On the other hand, the Lake Lodge was a good place to end our day. Located on the perimeter of the Lake Area, it’s off the well-beaten path (most significantly, away from the crowds) where one can sit on a porch lined with well-worn hickory rockers. With an old western feel, It’s a rustic lodge constructed of lodgepole pine logs. Inside the huge common area are leather chairs and sofas clustered in several seating areas, with two log burning, stone fireplaces that help to keep the evening chill at bay.
The best part of that porch is its view . . . overlooking the wide expanse of Yellowstone Lake. Twenty miles long and 14 miles across, the lake sits in the Yellowstone Caldera. At an elevation of more than 7,000 feet, it is the largest high-altitude lake in North America, having more than 100 miles of shoreline. It’s also very deep, averaging around 140 feet, and more than 400 feet at its deepest. The water’s average summer temperature never rises above 45 degrees. But the fishing is good—its waters are home to one of the largest inland populations of wild cutthroat trout in North America.
Another early start to the next day. This time we were headed in the opposite direction. With the morning mist still laying low across the Hayden Valley, we were headed to the Canyon Area.
If there’s one thing that Yellowstone is famous for, it’s Old Faithful. But if there’s one thing that it should be famous for, it’s the incredible Grand Canyon of the Yellowstone.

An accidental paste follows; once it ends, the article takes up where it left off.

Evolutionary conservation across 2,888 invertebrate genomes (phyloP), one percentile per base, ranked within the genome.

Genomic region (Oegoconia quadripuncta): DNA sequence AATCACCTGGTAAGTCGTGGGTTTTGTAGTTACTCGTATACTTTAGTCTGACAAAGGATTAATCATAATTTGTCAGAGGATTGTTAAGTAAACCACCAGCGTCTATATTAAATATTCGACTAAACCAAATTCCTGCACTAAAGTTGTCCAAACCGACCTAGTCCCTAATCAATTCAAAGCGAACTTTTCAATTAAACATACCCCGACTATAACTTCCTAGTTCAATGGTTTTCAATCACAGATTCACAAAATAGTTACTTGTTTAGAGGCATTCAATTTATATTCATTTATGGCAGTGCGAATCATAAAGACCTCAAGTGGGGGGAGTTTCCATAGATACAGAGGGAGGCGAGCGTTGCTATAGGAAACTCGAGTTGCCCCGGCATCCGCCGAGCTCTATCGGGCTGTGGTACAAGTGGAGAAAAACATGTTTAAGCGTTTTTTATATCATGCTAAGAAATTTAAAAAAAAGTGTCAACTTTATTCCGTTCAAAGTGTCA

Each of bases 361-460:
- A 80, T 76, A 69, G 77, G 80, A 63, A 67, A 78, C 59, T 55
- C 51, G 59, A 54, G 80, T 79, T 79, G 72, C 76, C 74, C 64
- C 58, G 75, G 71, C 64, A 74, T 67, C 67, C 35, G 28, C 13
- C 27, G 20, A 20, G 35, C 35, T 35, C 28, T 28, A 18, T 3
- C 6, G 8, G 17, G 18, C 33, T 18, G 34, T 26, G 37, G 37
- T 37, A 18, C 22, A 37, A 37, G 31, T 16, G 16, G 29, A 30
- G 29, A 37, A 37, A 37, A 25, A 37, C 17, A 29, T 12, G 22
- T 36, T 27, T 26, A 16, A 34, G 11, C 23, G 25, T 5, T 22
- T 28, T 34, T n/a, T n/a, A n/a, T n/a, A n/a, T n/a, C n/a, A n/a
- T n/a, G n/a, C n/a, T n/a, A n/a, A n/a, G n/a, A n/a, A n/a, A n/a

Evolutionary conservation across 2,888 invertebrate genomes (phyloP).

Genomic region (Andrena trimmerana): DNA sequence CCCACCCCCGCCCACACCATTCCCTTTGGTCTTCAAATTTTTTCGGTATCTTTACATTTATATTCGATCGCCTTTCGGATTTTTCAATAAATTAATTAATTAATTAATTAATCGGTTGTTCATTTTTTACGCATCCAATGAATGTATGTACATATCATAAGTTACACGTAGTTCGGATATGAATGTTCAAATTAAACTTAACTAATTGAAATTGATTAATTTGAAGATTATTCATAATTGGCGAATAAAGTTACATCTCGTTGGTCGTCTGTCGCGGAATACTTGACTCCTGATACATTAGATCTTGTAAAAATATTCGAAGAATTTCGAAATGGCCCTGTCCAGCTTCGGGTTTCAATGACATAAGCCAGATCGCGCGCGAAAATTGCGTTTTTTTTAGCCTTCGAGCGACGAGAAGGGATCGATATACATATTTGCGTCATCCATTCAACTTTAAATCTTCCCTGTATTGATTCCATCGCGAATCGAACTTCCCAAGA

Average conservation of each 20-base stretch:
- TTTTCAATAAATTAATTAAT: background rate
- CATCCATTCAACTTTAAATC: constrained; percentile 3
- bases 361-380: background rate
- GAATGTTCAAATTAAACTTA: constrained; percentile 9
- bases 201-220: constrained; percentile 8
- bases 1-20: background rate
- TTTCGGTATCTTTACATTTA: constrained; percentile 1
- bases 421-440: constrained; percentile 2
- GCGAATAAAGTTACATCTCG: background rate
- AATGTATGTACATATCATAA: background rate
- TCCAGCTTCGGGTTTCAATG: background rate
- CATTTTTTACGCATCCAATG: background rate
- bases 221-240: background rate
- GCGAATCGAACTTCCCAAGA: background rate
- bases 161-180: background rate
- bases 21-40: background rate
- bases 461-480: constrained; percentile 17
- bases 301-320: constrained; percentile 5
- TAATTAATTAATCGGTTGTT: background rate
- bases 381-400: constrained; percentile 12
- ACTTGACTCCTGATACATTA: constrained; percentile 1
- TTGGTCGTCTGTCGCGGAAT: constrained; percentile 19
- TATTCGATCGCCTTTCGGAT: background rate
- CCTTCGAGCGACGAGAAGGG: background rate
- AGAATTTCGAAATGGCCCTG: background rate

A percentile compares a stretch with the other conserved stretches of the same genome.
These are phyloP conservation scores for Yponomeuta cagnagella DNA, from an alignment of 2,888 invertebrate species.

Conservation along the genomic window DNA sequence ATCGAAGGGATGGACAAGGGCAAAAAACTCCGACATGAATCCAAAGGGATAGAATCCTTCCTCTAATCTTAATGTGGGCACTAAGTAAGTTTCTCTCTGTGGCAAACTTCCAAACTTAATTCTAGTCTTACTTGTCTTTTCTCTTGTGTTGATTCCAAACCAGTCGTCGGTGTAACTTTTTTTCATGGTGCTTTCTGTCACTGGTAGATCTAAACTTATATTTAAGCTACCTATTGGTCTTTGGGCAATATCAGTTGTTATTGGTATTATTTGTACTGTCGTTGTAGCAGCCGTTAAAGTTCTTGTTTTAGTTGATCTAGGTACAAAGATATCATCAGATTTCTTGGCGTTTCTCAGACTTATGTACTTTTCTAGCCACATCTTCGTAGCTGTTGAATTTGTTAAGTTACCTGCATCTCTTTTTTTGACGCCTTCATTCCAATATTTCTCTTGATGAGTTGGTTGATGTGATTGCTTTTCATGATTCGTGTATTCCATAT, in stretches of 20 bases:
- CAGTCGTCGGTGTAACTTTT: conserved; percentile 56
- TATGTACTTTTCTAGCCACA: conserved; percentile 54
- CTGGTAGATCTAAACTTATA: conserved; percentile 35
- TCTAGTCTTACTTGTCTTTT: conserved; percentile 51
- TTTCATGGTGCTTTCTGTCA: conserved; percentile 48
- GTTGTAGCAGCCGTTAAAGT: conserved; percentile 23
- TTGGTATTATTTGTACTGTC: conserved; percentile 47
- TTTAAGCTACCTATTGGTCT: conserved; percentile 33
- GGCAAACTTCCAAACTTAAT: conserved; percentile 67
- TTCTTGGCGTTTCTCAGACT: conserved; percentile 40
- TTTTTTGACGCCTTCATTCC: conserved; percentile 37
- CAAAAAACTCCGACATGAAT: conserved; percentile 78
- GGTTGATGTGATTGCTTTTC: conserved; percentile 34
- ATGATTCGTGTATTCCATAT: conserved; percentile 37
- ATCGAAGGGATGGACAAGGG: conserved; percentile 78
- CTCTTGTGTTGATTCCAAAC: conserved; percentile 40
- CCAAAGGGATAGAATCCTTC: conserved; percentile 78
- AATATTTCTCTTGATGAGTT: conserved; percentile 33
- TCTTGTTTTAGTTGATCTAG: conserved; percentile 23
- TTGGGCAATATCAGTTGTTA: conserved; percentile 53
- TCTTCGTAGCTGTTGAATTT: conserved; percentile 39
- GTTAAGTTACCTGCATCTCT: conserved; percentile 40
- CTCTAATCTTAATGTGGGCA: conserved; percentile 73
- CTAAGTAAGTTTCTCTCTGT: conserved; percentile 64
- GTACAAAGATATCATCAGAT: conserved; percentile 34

Renowned painter Thomas Moran made the canyon famous. In particular, his depiction of it’s richly layered colors from his perch at what is now called Artist’s Point captured the area’s uncommon grandeur and unparalleled beauty. Moran painted the canyon, but stated that the colors of Yellowstone Canyon were “beyond the reach of human art.” Moran accompanied the 1871 Hayden Expedition, and his paintings helped convince Congress to create our nation’s first national park. Twenty-four miles long, 4,000 feet wide, the Yellowstone River has cut through rock down 800 to 1,200 feet deep over the centuries. Hot acidic water and steam altered the characteristics of the volcanic rock in this area, making it softer and vulnerable to erosion, as well as affecting its color. The canyon is basically a geyser basin eroded by a river. The upper 7 miles of the canyon lay within the confines of the crater from the great catastrophic eruption.